When I woke at 3 a.m. it was beside my head, its belly exposed to high heaven, its head buried under covers. For one quick, stabbing moment I thought it had suffocated. I closed my eyes and tried returning to the land of Nod, only to feel a tiny scratch on my arm. It was swiping at me. Not just at me, of course -- at everything around it. It rolled relentlessly, reaching for my blanket, my pillow. It gnawed, it scratched, it grasped the edges of my comforter and kicked at it, biting. It skittered behind my pillow, resting against the headboard. Like a thing under the throes of dementia praecox it would not rest, shifting from one corner to another. An hour later I got up and filled its plate with milk. It followed, and I closed the door behind me when I returned to bed. It mewed a bit but I was too tired to get back up.
The day after, it is different. I have heard its purr, felt it emanating from somewhere deep inside its tiny chest. It has learned on its own how to jump onto my bed -- standing on its hind legs, its foreclaws pulling it up. It can hop onto the floor and land on its feet, though with a thud. It munches on hard food, tilting its head under the strain of effort.
It is a ball of flitting energy, which sometimes recoils unto itself: the denting sound made by its head bumping into a table leg causes me to gasp, though it doesn't seem to notice, its spirit growing stronger under the aegis of youth. There is something wonderful about kittens at play, tumbling head over heels, then regaining their balance with one majestic sweep of the tail. It's learned how to pounce, its head low to the ground, eyes flashing, its rear slightly raised and twittering with anticipatory delight. It grabs my toes in each of its four paws and draws it near, my skin itching under its claws, and bites -- then in a gesture that, even if I'm misinterpreting, endears me to no end, licks. I hope it doesn't grow up too fast.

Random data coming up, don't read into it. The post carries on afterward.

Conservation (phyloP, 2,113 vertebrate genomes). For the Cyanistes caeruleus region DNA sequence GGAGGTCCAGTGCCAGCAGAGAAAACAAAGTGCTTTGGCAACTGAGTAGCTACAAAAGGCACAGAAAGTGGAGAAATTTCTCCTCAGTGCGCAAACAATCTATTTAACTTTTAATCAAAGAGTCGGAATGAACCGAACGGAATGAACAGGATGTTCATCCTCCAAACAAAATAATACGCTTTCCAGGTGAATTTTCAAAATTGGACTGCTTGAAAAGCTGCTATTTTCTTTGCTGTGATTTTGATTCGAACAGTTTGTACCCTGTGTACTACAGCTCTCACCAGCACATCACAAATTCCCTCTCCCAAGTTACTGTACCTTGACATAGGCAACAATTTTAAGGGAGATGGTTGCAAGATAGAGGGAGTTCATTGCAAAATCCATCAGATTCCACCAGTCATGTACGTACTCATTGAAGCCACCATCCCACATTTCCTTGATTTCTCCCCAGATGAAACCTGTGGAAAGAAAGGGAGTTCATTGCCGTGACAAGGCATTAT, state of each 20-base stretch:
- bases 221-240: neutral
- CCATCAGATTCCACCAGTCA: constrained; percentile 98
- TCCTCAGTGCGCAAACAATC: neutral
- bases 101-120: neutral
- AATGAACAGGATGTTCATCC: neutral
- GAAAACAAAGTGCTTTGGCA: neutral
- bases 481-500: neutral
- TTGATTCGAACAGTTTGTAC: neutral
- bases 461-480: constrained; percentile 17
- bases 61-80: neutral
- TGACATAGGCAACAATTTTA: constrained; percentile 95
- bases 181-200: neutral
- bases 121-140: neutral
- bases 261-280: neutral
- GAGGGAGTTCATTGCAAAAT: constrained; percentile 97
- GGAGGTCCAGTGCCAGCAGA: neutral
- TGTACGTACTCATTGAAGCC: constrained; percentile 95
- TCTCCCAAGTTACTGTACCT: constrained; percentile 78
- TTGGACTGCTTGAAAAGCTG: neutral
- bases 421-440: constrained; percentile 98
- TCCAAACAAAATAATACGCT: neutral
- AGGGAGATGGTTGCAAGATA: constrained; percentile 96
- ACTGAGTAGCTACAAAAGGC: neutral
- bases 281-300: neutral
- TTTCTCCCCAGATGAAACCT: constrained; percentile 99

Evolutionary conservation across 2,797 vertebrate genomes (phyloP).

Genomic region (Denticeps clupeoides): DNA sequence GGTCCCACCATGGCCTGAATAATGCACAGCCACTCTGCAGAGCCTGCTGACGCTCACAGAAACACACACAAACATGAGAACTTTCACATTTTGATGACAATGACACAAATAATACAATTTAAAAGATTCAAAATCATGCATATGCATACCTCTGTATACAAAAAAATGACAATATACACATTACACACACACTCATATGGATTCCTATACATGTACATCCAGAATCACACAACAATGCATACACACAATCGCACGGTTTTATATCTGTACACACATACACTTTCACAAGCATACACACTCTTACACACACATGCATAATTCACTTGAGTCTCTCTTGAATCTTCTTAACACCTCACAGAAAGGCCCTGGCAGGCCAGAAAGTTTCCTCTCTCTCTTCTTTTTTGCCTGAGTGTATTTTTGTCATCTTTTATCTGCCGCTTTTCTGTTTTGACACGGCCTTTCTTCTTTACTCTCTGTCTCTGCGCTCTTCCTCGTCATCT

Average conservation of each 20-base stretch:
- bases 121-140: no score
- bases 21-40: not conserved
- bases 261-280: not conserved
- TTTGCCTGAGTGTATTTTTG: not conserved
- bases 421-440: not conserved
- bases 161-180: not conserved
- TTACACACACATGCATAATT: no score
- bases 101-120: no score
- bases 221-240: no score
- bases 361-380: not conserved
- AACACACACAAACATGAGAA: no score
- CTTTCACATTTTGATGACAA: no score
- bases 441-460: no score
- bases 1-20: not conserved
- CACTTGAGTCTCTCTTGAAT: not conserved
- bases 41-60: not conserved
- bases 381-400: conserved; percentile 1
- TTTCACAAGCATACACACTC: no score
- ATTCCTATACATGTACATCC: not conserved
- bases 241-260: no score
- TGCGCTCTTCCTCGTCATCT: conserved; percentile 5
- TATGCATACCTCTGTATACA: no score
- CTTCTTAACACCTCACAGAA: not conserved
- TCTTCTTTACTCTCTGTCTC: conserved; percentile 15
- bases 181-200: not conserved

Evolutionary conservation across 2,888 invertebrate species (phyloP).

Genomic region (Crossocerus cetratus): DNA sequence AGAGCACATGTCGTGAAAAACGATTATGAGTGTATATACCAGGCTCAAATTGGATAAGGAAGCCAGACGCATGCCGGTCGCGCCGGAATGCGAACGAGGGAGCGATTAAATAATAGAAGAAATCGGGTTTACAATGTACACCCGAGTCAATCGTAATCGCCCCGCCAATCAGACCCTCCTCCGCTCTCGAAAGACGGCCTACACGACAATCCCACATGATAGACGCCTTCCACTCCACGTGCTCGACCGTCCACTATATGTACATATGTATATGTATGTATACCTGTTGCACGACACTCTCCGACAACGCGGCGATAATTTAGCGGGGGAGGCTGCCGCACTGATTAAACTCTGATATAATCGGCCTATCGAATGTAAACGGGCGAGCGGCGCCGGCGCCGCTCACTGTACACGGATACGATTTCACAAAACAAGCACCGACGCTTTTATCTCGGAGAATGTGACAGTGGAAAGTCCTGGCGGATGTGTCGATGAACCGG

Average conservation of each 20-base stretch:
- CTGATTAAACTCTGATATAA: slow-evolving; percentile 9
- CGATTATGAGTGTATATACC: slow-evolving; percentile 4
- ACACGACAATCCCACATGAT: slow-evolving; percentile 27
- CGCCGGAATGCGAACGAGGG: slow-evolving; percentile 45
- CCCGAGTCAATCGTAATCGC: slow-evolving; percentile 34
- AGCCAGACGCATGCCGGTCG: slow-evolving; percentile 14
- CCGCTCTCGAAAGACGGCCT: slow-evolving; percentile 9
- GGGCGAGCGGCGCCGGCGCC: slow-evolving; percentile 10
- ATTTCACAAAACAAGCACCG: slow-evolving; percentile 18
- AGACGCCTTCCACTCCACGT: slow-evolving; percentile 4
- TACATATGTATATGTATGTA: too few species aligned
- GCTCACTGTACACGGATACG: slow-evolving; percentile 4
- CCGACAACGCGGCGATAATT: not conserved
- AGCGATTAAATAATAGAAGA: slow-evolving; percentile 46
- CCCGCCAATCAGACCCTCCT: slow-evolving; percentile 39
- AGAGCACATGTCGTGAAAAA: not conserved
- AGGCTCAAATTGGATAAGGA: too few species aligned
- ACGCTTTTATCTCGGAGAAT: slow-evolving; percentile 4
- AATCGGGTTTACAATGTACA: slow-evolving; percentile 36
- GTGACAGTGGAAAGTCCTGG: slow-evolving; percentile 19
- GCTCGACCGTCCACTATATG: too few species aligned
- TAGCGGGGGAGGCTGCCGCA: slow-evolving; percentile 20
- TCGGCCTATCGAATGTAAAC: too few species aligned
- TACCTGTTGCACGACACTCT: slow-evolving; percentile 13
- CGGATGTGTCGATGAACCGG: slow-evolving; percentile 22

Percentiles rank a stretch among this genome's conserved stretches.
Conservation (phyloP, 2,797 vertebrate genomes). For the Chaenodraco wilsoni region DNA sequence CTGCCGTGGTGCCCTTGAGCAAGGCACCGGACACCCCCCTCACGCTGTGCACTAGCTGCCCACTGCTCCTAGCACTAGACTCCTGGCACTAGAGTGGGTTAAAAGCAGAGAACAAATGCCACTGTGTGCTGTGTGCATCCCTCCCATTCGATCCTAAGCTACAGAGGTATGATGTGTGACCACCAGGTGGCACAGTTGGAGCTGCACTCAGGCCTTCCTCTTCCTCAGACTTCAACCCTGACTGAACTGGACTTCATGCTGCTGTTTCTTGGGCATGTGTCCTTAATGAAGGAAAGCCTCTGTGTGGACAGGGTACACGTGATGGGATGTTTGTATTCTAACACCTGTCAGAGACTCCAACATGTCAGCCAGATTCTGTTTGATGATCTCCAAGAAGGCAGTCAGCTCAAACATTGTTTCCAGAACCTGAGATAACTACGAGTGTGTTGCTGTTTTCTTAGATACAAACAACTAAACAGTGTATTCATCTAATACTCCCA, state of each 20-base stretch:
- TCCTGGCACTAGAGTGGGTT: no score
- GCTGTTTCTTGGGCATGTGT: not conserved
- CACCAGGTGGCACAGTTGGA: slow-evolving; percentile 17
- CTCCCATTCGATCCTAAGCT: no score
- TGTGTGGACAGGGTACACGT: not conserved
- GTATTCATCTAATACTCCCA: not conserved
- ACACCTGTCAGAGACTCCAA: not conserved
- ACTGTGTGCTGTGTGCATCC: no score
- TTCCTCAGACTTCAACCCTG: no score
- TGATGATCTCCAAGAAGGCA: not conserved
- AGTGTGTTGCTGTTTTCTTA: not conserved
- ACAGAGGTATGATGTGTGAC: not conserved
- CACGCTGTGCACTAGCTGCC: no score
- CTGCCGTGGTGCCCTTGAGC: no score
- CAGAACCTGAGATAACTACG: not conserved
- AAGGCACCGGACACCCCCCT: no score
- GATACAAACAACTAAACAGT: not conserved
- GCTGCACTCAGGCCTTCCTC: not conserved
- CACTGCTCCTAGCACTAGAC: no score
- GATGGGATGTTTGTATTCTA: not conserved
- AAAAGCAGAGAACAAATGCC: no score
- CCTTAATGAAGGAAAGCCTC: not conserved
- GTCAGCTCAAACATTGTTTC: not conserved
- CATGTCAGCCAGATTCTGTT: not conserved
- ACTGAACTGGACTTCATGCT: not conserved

Its favorite spot is still under that bed in the anteroom, on the black suitcase covered with dust. Every time I walk to the bathroom it calls out, whether because I'm its guardian or because there is no one else I do not know. But it calls all the same, throwing its shaky and mistuned voice into nature's measureless cacophony. I'm not certain what it asks, but knowing what we know about all creatures, I'll answer all the same:
It's like this, cat. You will grow big and strong, fast and nimble. You will know pain, first by learning to inflict it. You will know death, a line every living thing understands by walking to the very edge, straining their eyes for just a glimpse of the great beyond. You will know life and maybe even love, your form of it, anyway, and all that accompanies it: disappointment and heartbreak, disgruntlement and earth-moving sorrow. You will survive, conquer, move on -- keep moving on, into sunsets and out of sunrises.
Our paths will diverge. You will leave me, and I will leave you. You will grow old and gray, and that is when you will return to me. I will take care of you then as I am now, all our hardships, all misgivings forgotten.
I baptize you in the name of cats and all that is holy. Take good care of this world, Pi, for there is only one -- and it is yours.
UPDATE: Kevin has more pictures, etc., here.